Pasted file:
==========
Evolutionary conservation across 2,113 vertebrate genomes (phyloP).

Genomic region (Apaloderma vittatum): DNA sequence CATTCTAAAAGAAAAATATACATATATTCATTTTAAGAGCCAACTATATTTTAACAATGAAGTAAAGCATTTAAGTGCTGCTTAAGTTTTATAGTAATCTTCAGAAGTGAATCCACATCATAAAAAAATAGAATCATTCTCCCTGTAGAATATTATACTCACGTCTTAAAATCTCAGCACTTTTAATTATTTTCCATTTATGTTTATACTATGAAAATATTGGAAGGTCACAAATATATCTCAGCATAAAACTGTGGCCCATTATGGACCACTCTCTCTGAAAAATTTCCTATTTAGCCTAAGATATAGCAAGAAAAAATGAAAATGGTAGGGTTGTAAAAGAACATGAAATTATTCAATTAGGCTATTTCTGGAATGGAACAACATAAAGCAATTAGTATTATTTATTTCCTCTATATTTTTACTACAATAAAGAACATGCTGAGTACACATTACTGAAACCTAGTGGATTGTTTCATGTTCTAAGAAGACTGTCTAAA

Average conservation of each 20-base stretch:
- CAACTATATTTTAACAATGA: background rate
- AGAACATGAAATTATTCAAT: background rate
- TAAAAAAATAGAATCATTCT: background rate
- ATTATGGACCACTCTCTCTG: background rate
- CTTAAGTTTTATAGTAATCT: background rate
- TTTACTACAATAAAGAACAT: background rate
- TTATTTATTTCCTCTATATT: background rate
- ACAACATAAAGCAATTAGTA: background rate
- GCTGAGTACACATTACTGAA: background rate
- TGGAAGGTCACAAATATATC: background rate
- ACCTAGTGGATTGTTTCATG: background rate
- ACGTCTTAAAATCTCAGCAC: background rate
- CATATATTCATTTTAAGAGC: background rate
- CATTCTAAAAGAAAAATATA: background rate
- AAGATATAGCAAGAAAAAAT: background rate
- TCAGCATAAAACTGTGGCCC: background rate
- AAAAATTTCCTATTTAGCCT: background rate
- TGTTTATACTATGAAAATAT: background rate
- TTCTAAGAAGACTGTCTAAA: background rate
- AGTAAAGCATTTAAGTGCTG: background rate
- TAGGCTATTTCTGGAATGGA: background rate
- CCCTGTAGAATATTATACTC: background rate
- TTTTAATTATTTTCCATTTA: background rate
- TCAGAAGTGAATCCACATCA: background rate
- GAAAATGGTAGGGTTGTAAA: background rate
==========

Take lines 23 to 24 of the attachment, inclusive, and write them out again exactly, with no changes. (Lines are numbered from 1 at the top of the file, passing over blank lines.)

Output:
- AGTAAAGCATTTAAGTGCTG: background rate
- TAGGCTATTTCTGGAATGGA: background rate